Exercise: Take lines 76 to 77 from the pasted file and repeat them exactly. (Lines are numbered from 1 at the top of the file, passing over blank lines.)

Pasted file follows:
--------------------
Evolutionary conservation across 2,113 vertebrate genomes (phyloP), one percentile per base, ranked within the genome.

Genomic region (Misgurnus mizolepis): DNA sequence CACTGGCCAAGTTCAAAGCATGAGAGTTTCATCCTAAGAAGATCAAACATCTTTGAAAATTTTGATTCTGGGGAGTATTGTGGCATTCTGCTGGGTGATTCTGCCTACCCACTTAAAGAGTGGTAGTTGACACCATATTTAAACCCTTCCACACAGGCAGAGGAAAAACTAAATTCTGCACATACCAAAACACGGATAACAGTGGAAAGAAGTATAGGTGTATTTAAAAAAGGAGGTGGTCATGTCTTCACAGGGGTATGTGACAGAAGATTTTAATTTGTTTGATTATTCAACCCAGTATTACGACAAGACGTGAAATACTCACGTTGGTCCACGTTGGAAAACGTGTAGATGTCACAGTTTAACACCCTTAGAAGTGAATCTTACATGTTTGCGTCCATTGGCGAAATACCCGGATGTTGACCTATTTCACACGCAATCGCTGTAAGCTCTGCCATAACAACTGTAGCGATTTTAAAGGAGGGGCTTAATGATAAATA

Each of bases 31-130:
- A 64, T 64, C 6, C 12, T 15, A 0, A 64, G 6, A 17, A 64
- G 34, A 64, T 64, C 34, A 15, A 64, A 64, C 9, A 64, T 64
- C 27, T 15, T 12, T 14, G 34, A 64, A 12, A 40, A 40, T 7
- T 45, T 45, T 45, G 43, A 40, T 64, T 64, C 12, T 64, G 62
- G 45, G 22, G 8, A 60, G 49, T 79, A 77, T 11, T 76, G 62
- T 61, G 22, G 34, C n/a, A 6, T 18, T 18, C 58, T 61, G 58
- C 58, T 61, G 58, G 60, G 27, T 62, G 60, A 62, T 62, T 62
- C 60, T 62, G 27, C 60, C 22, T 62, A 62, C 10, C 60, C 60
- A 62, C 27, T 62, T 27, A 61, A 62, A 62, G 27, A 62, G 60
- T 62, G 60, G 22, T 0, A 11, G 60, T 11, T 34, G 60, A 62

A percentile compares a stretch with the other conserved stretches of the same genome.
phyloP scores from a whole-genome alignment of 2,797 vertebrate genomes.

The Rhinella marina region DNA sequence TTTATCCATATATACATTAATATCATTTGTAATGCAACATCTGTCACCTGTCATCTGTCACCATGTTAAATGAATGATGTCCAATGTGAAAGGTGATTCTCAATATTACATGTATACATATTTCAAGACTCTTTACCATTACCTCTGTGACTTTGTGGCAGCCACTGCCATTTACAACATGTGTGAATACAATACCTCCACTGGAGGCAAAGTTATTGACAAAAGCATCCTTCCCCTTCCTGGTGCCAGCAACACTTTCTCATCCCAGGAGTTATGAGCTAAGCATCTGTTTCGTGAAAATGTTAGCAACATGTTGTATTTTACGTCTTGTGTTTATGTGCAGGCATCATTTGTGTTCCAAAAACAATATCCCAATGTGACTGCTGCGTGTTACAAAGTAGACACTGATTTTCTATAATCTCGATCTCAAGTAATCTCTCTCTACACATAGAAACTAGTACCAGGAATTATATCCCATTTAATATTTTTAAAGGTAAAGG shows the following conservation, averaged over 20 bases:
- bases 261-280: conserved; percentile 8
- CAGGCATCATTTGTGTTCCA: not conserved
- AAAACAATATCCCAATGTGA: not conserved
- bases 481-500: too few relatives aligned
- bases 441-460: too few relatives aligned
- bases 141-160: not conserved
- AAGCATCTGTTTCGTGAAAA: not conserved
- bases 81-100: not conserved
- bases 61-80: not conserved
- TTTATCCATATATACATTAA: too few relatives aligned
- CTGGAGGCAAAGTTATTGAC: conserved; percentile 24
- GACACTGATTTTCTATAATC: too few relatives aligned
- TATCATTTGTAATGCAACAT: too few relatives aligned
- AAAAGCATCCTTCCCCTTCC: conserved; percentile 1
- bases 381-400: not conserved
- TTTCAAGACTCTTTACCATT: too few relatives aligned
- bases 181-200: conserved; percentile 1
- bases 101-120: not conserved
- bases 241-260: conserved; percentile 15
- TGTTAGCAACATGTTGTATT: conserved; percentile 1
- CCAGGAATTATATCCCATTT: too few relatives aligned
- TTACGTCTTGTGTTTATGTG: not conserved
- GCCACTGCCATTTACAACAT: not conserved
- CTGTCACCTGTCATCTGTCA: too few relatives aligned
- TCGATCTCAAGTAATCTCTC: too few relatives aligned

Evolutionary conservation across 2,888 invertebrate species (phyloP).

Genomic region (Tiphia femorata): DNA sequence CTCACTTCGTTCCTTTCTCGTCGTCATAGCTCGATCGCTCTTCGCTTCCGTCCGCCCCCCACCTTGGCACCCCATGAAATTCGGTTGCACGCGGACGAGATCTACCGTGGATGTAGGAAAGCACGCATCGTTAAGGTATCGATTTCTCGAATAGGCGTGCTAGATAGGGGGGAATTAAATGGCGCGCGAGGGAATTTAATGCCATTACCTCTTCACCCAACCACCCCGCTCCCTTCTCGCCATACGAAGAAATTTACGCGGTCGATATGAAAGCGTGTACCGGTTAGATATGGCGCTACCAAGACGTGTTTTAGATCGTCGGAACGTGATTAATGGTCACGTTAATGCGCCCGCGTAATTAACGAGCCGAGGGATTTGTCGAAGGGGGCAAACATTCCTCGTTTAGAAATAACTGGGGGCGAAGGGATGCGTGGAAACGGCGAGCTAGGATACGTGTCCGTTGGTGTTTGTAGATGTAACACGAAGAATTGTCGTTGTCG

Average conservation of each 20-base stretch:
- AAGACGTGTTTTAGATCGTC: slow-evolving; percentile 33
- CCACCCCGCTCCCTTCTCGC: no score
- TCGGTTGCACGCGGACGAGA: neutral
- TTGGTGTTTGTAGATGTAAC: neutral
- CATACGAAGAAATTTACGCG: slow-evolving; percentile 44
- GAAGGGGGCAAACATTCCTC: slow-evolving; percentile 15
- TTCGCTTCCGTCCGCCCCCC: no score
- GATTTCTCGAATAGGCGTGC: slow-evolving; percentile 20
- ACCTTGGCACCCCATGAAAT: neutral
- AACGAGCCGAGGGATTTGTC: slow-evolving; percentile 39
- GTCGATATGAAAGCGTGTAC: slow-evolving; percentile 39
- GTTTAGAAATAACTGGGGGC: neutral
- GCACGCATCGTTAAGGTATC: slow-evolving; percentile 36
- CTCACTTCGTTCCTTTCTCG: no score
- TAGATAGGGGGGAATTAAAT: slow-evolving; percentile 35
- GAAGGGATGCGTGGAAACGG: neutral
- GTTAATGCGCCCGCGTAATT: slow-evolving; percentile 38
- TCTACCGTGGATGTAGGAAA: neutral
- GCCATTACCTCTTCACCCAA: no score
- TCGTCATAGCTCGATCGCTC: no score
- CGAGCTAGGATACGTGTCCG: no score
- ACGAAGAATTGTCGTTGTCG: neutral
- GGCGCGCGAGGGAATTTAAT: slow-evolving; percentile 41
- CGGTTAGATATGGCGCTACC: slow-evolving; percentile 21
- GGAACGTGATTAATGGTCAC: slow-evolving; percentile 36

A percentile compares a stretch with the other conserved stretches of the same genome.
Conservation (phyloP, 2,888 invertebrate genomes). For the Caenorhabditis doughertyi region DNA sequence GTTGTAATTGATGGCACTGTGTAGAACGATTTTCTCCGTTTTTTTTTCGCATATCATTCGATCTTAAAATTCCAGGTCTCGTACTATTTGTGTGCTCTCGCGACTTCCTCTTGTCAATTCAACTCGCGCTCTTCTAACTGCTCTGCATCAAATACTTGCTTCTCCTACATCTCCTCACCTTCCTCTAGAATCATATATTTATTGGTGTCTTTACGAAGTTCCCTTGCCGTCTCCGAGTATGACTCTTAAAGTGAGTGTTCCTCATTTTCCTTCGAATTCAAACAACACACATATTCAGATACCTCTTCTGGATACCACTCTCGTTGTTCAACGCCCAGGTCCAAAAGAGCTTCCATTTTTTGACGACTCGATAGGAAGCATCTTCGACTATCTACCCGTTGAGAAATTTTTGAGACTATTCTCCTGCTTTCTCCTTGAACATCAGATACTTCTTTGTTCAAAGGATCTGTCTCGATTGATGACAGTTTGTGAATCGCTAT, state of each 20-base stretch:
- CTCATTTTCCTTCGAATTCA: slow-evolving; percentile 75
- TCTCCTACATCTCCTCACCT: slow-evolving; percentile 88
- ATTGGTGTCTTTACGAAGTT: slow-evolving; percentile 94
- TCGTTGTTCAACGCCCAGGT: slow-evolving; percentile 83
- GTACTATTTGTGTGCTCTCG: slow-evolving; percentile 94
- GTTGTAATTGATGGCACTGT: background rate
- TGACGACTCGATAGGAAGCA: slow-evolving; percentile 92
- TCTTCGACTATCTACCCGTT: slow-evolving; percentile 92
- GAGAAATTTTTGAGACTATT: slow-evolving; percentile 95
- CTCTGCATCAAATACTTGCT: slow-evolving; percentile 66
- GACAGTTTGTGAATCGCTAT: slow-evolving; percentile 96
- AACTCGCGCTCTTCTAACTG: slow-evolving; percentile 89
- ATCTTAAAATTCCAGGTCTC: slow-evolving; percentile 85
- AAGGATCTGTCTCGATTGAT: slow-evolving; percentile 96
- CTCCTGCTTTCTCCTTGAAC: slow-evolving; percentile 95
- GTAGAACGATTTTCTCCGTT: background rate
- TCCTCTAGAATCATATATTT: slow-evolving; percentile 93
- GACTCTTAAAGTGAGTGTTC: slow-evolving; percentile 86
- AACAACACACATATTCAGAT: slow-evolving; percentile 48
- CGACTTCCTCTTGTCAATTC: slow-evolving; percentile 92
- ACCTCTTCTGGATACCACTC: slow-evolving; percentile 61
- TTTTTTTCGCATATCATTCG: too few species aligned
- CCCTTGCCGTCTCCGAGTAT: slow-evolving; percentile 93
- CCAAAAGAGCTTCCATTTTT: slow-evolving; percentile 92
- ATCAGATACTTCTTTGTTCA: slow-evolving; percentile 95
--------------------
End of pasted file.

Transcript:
- GTACTATTTGTGTGCTCTCG: slow-evolving; percentile 94
- GTTGTAATTGATGGCACTGT: background rate